• About
  • Forestry Investment
  • World Forestry Update
  • Archives
  • Categories
  • Archive for February, 2014

    Users can now download up to date forest data


    2014 - 02.19

    Raw data showing the changes in the forest cover in the Brazilian Amazon and other forests worldwide can now be downloaded by ordinary internet users as well as scientists.

    The global forest map was published last year and users were able to look at the information, but not actually get to grips with the figures. It’s hoped that the release of the full data sets will help both conservationists and government agencies formulate better responses to changes more quickly if they can access up to date information immediately.

    The project is being spearheaded by a number of partners including search engine giant Google and the University of Maryland in the US. The information can also be viewed via Google Earth.

    Matthew Hansen from the University of Maryland told Monga Bay: “People will use these data in ways we can’t even imagine today. Brazil had used Landsat data to document its deforestation trends and to inform policy and they also shared their data publicly

    “But such data has not been widely available for other parts of the world. Our global mapping of forest cover lifts the veil – revealing what’s happening on the ground in places people could only conjecture about before.”

    The work of ethical companies such as Greenwood Management play a key role in ensuring the rainforest is managed sustainably for future generations.

    Want to be a Rock Star?


    2014 - 02.13

    Looking to join the likes of the elite?  See yourself as a rock star, politician or maybe just a worried citizen anxious to join the war on global pollution, it is the solution of choice… Music giants such as the Rolling Stones, Coldplay, Dido and MTV, as well as firms such as Volvo and British Telecom, wear it as a modern badge of honour.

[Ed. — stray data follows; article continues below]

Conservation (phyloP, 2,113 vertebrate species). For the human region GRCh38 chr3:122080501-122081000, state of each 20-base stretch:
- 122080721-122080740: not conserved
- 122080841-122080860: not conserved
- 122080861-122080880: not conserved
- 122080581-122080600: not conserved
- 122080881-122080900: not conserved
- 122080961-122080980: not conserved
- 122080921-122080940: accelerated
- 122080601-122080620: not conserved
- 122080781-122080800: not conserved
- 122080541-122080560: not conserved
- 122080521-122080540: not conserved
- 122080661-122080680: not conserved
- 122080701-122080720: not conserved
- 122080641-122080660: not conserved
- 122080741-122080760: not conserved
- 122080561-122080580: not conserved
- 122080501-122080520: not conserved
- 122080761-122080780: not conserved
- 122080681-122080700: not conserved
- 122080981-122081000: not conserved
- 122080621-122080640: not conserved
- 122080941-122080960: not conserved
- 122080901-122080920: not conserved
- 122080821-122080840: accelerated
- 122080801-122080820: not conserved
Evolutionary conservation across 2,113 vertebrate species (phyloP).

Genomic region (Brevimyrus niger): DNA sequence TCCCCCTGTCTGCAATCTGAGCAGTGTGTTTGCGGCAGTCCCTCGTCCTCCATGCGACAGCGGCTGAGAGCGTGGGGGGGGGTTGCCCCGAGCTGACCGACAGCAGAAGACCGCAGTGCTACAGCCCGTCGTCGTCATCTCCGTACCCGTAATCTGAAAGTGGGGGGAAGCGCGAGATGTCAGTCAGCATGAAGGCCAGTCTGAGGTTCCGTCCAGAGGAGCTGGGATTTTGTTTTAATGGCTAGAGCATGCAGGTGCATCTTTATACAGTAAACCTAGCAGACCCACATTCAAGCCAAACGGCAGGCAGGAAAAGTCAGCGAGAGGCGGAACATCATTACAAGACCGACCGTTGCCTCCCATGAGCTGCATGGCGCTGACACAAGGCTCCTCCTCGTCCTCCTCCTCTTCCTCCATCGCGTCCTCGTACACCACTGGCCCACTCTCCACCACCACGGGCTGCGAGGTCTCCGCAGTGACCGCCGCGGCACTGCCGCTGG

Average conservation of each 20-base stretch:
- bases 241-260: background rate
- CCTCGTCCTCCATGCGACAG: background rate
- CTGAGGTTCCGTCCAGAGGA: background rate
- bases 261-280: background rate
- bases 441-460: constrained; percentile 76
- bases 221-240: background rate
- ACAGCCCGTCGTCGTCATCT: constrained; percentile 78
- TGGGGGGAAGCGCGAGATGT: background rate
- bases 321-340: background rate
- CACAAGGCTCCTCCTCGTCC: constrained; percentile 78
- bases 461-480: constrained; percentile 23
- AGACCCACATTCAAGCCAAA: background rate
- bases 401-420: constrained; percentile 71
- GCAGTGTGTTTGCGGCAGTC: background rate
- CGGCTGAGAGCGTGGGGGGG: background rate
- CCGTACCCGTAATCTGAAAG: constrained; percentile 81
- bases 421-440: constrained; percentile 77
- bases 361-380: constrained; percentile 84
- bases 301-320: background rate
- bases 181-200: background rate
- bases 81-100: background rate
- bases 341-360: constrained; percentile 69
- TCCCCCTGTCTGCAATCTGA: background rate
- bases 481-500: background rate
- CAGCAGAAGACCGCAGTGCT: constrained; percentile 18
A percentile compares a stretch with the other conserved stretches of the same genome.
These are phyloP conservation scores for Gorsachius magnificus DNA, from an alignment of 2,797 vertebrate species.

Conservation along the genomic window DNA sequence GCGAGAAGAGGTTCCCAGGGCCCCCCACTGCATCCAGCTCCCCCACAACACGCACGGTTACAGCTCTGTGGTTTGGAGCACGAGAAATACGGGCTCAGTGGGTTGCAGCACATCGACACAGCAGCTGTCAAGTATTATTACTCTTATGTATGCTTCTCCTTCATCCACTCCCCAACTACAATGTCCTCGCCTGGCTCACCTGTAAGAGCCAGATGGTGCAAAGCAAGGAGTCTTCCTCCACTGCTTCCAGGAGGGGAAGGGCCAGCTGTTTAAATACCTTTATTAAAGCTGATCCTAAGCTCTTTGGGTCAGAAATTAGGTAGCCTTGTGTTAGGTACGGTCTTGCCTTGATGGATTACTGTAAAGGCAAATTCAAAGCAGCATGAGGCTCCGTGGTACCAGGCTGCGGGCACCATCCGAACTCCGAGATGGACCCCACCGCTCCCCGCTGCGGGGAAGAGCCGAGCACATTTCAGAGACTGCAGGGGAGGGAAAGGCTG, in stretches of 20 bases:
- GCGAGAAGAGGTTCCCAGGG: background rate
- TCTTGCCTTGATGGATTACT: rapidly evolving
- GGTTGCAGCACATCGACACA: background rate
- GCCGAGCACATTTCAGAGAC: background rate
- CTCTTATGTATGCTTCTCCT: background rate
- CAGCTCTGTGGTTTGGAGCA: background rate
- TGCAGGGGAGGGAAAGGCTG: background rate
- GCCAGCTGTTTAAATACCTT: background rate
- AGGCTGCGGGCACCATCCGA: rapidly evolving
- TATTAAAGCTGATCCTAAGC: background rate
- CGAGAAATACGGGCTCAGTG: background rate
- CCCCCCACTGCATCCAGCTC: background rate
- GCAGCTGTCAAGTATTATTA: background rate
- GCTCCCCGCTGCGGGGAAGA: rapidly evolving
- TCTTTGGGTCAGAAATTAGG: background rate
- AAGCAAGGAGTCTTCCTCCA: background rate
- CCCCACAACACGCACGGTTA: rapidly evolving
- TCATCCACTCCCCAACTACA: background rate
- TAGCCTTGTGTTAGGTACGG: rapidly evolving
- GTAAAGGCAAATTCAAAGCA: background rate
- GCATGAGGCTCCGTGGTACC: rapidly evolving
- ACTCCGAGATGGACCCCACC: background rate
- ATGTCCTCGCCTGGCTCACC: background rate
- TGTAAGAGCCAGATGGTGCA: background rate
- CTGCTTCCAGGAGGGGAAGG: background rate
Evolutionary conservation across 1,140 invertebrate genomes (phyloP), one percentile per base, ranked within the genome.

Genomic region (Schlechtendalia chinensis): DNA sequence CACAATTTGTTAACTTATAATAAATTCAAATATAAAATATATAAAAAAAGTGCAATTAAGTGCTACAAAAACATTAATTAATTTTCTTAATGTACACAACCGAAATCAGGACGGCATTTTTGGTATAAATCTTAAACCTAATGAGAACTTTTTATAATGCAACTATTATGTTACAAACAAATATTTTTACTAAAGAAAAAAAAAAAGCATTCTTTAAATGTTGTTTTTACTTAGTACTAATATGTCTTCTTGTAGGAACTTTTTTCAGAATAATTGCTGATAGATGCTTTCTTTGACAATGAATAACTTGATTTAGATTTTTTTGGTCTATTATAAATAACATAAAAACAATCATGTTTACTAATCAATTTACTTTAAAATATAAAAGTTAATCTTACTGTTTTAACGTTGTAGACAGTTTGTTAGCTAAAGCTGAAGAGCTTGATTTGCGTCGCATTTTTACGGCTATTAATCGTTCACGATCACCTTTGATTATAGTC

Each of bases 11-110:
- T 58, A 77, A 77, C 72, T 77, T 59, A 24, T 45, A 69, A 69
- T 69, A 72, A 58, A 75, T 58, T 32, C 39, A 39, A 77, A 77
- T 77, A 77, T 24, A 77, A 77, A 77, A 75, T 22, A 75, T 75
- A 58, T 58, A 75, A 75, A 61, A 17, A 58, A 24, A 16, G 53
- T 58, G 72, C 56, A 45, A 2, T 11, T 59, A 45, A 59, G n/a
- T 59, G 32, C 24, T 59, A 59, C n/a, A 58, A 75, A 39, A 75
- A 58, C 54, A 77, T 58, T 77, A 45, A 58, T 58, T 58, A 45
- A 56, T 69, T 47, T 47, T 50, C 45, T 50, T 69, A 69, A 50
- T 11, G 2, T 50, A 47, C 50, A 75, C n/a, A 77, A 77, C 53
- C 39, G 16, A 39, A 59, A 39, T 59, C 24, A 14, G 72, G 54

It seems that everyone now wants to be “carbon neutral”… and there is no better way than investing in Forestry.  Trees soak up CO 2 and thus offset the global pollution that we are all causing…

    So how can investing in forestry ‘reduce your carbon footprint’  …

    Trees and other plants make their own food from carbon dioxide (CO2) in the atmosphere, water, sunlight and a small amount of soil elements. In the process, they release oxygen (O2) for us to breathe.

    Trees:
    •    Help to settle out, trap and hold particle pollutants (dust, ash, pollen and smoke) that can damage human lungs.
    •    Absorb CO2 and other dangerous gasses and, in turn, replenish the atmosphere with oxygen.
    •    Produce enough oxygen on each acre for 18 people every day.
    •    Absorb enough CO2 on each acre, over a year’s time, to equal the amount you produce when you drive your car 26,000 miles. Trees remove gaseous pollutants by absorbing them through the pores in the leaf surface. Particulates are trapped and filtered by leaves, stems and twigs, and washed to the ground by rainfall.

    Air pollutants injure trees by damaging their foliage and impairing the process of photosynthesis (food making). They also weaken trees making them more susceptible to other health problems such as insects and diseases.

    The loss of trees in our urban areas not only intensifies the urban “heat-island” effect from loss of shade and evaporation, but we lose a principal absorber of carbon dioxide and trapper of other air pollutants as well.

    Some of the major air pollutants and their primary sources are:
    •    Carbon dioxide: Burning oil, coal, natural gas for energy. Decay and burning of tropical forests.
    •    Sulfur dioxide: Burning coal to generate electricity.
    •    Hydrogen floride and silicon tetrafloride: Aluminum and phospate fertilizer production, oil refineries, and steel manufacturing.
    •    Ozone: Chemical reactions of sunlight on automobile exhaust gases. Ozone is a major pollutant in smog.
    •    Methane: Burning fossil fuels, livestock waste, landfills and rice production.
    •    Nitros oxides: Burning fossil fuels and automobile exhausts.
    •    Chloroflorocarbons: Air conditioners, refrigerators, industrial foam.

    The burning of fossil fuels for energy and large scale forest fires such as in the tropics are major contributors to the buildup of CO2 in the atmosphere.
    Managing and protecting forests and planting new trees reduces CO2 levels by storing carbon in their roots and trunk and releasing oxygen into the atmosphere.

    Greenwood Management are an established reputable company and will give free advice as to how you can invest in the future of our planet.